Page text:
Lest we Forget
As we prepare to commemorate the centenary of Armistice Day on 11th November, we recognise the sacrifice made by so many men and women during the First Word War. In memory of those who gave their lives, we would like to share some of the ways that link Manchester High to the war effort.
Two boys from Manchester High lost their lives on the battlefield
In the early years of Manchester High, boys were admitted to the Preparatory Department. Some of those boys fought for their country during World War I and two, sadly, lost their lives on the battlefield.
Wilfrid Barrow (MHSG 1902 – 1906) served in the 6th Battalion of the King’s Own Royal Lancaster Regiment. He was killed in action in the Dardanelles on August 10th, 1915.
Harold Thewlis (MHSG 1899 – 1900) was killed in the Gallipoli Campaign on June 4th, 1915. He was 24 years old.
The current Manchester High site was previously home to a hospital for wounded soldiers
Grangethorpe Hospital housed patients who had suffered serious injury on the battlefields and some of the Hospital’s original buildings still form part of Manchester High today. Pioneering work was done there in the reconstruction of damaged nerves of limbs, tendon transplants and bone grafts by distinguished doctors, including Sir John Stopford, who later became Vice-Chancellor at Manchester University; he was also a Governor of MHSG.
Grangethorpe patients had a lot of freedom and there were regular visits to music halls, football matches, theatres and the Manchester race course. Some returned after lights out and had to get back in via the bushes and the high wall by Platt Chapel, which afforded good cover!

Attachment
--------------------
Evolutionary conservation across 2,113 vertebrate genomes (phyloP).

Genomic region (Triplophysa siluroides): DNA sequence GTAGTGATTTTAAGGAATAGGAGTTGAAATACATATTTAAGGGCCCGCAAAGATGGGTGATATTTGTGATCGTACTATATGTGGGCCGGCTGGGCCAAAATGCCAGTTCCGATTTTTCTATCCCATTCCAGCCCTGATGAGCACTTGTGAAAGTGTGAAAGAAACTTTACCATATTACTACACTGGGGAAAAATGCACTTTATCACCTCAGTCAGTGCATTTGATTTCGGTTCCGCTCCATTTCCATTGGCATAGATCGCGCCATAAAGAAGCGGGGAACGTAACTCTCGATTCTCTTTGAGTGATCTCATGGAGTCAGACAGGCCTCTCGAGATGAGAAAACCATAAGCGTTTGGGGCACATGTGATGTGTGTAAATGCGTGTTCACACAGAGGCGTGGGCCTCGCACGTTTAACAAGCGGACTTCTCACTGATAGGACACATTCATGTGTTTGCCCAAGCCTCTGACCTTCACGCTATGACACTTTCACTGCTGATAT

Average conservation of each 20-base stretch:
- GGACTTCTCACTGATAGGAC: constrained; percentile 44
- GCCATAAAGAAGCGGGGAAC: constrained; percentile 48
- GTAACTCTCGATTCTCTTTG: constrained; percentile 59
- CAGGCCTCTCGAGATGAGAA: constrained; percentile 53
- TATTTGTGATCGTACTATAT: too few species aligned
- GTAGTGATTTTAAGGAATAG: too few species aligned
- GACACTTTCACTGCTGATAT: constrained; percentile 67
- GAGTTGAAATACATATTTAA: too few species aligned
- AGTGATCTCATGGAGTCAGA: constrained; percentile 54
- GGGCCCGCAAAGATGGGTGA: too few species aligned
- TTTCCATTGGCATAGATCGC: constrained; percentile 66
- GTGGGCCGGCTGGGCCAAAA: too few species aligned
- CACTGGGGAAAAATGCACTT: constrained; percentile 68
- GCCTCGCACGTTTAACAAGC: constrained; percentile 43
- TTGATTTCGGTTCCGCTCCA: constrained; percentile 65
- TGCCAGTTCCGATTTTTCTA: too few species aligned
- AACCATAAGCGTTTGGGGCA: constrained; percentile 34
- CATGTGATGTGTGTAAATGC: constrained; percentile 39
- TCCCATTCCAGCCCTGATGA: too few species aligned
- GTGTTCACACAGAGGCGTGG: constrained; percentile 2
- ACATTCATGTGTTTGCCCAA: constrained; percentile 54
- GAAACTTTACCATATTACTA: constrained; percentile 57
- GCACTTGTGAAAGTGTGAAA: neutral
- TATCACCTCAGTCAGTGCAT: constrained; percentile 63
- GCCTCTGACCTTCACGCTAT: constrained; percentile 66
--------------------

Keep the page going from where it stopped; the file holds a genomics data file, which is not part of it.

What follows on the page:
Manchester High girls made bandages, jam and socks in support of wounded soldiers
A report in the 1914 school magazine stated that “with the declaration of war at the beginning of August came the realisation of the need for hundreds and hundreds of bandages which could not be obtained in sufficient numbers from the usual sources”. In response, the enthusiastic girls of Manchester High worked for three hours each day to make bandages for local hospitals. Another popular activity was using fruit donated by local market traders to make jam for servicemen in hospitals. The word travelled fast and requests for jam started to come in from Manchester and beyond; the requests even came in from London.
Staff and students volunteered to fill jobs left by men sent to war
Some staff and students were granted leave of absence from Manchester High to put their skills to good use in hospitals, banks, offices and engineering works. Sixth formers volunteered their skills in the chemical labs of a local munitions factory. ‘Old Girl’, Catherine Corbett, served as a doctor in a Scottish Women’s Hospital Unit in Kraguievac in Central Serbia from 1915 to 1916. Miss Alice Chisholm, who taught French, did voluntary nursing at the Red Cross Hospital in Victoria Park. Miss Gertrude Powicke, a teacher of French and German, joined the Society of Friends Emergency and War Victims Relief Group in France and worked with Verdun refugees. Mrs Moore Mumford, a chemistry teacher, took over her husband’s research work at the University whilst he was away with his regiment.
Belgian refugees were offered free places at Manchester High
The local Urmston Hospital was largely used for the Belgian wounded. Manchester High lent pictures from the School to brighten up rooms and the daughters of refugee families were offered a free education at the School.
We honour and pay our respects to all those brave, courageous and selfless men and women who gave their lives to defend this country. May they never be forgotten.
This article gives a flavour of our involvement during the First World War. If you would like to find out more about the School’s involvement during the War or the history of Manchester High, or if you have any stories, documents, photos or artefacts relating to MHSG and the Great War which you would be willing to share, please contact our archivists at email@example.com